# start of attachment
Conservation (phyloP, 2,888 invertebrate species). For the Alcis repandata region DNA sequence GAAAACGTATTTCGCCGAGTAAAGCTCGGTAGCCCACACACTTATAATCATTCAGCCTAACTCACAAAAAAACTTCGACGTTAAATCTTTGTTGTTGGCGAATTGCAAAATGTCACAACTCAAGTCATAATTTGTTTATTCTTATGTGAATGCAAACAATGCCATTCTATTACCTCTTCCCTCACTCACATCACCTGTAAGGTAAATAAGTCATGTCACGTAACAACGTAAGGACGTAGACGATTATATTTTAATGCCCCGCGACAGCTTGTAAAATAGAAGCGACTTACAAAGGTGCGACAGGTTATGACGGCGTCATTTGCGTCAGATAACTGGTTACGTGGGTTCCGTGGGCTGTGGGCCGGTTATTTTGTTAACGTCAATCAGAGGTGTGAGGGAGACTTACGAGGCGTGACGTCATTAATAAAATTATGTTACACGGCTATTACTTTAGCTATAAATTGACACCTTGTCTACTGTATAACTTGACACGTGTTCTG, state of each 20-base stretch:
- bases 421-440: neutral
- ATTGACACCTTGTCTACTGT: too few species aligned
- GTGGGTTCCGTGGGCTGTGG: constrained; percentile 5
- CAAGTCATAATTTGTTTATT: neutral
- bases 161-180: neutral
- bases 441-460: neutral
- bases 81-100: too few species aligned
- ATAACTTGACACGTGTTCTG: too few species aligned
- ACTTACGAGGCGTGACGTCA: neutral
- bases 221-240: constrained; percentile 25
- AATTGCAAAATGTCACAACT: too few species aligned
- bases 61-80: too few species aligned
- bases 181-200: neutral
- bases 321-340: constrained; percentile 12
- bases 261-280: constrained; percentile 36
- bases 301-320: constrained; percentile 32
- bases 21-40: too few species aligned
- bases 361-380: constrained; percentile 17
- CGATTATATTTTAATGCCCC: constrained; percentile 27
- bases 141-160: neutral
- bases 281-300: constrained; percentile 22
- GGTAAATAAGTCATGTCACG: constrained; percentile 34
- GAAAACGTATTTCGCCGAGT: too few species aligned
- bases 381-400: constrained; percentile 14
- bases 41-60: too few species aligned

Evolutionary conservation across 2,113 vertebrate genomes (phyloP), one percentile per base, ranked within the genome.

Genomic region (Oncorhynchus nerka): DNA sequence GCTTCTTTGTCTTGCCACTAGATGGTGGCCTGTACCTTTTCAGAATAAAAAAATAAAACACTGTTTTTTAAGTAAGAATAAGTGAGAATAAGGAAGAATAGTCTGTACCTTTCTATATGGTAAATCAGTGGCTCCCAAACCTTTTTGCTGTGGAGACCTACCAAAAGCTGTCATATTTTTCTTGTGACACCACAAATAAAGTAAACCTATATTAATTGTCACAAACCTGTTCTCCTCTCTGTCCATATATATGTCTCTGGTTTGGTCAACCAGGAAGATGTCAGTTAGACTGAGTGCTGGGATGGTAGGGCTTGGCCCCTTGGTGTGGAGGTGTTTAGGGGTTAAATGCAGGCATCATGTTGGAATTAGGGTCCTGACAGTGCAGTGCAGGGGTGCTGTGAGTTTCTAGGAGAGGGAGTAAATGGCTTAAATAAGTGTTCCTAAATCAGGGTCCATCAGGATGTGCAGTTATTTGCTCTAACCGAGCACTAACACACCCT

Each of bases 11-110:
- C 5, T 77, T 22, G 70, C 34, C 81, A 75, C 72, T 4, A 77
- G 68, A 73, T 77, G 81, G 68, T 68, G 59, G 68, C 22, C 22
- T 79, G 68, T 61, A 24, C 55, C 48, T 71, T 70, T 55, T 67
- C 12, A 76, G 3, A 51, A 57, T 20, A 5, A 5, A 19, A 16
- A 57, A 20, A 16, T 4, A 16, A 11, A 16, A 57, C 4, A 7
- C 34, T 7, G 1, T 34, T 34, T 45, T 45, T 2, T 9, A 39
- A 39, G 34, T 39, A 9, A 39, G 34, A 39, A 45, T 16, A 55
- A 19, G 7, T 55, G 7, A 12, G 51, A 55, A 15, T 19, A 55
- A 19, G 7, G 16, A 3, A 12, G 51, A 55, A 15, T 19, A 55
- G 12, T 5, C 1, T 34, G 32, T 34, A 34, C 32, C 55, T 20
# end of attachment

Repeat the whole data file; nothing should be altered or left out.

Conservation (phyloP, 2,888 invertebrate species). For the Alcis repandata region DNA sequence GAAAACGTATTTCGCCGAGTAAAGCTCGGTAGCCCACACACTTATAATCATTCAGCCTAACTCACAAAAAAACTTCGACGTTAAATCTTTGTTGTTGGCGAATTGCAAAATGTCACAACTCAAGTCATAATTTGTTTATTCTTATGTGAATGCAAACAATGCCATTCTATTACCTCTTCCCTCACTCACATCACCTGTAAGGTAAATAAGTCATGTCACGTAACAACGTAAGGACGTAGACGATTATATTTTAATGCCCCGCGACAGCTTGTAAAATAGAAGCGACTTACAAAGGTGCGACAGGTTATGACGGCGTCATTTGCGTCAGATAACTGGTTACGTGGGTTCCGTGGGCTGTGGGCCGGTTATTTTGTTAACGTCAATCAGAGGTGTGAGGGAGACTTACGAGGCGTGACGTCATTAATAAAATTATGTTACACGGCTATTACTTTAGCTATAAATTGACACCTTGTCTACTGTATAACTTGACACGTGTTCTG, state of each 20-base stretch:
- bases 421-440: neutral
- ATTGACACCTTGTCTACTGT: too few species aligned
- GTGGGTTCCGTGGGCTGTGG: constrained; percentile 5
- CAAGTCATAATTTGTTTATT: neutral
- bases 161-180: neutral
- bases 441-460: neutral
- bases 81-100: too few species aligned
- ATAACTTGACACGTGTTCTG: too few species aligned
- ACTTACGAGGCGTGACGTCA: neutral
- bases 221-240: constrained; percentile 25
- AATTGCAAAATGTCACAACT: too few species aligned
- bases 61-80: too few species aligned
- bases 181-200: neutral
- bases 321-340: constrained; percentile 12
- bases 261-280: constrained; percentile 36
- bases 301-320: constrained; percentile 32
- bases 21-40: too few species aligned
- bases 361-380: constrained; percentile 17
- CGATTATATTTTAATGCCCC: constrained; percentile 27
- bases 141-160: neutral
- bases 281-300: constrained; percentile 22
- GGTAAATAAGTCATGTCACG: constrained; percentile 34
- GAAAACGTATTTCGCCGAGT: too few species aligned
- bases 381-400: constrained; percentile 14
- bases 41-60: too few species aligned

Evolutionary conservation across 2,113 vertebrate genomes (phyloP), one percentile per base, ranked within the genome.

Genomic region (Oncorhynchus nerka): DNA sequence GCTTCTTTGTCTTGCCACTAGATGGTGGCCTGTACCTTTTCAGAATAAAAAAATAAAACACTGTTTTTTAAGTAAGAATAAGTGAGAATAAGGAAGAATAGTCTGTACCTTTCTATATGGTAAATCAGTGGCTCCCAAACCTTTTTGCTGTGGAGACCTACCAAAAGCTGTCATATTTTTCTTGTGACACCACAAATAAAGTAAACCTATATTAATTGTCACAAACCTGTTCTCCTCTCTGTCCATATATATGTCTCTGGTTTGGTCAACCAGGAAGATGTCAGTTAGACTGAGTGCTGGGATGGTAGGGCTTGGCCCCTTGGTGTGGAGGTGTTTAGGGGTTAAATGCAGGCATCATGTTGGAATTAGGGTCCTGACAGTGCAGTGCAGGGGTGCTGTGAGTTTCTAGGAGAGGGAGTAAATGGCTTAAATAAGTGTTCCTAAATCAGGGTCCATCAGGATGTGCAGTTATTTGCTCTAACCGAGCACTAACACACCCT

Each of bases 11-110:
- C 5, T 77, T 22, G 70, C 34, C 81, A 75, C 72, T 4, A 77
- G 68, A 73, T 77, G 81, G 68, T 68, G 59, G 68, C 22, C 22
- T 79, G 68, T 61, A 24, C 55, C 48, T 71, T 70, T 55, T 67
- C 12, A 76, G 3, A 51, A 57, T 20, A 5, A 5, A 19, A 16
- A 57, A 20, A 16, T 4, A 16, A 11, A 16, A 57, C 4, A 7
- C 34, T 7, G 1, T 34, T 34, T 45, T 45, T 2, T 9, A 39
- A 39, G 34, T 39, A 9, A 39, G 34, A 39, A 45, T 16, A 55
- A 19, G 7, T 55, G 7, A 12, G 51, A 55, A 15, T 19, A 55
- A 19, G 7, G 16, A 3, A 12, G 51, A 55, A 15, T 19, A 55
- G 12, T 5, C 1, T 34, G 32, T 34, A 34, C 32, C 55, T 20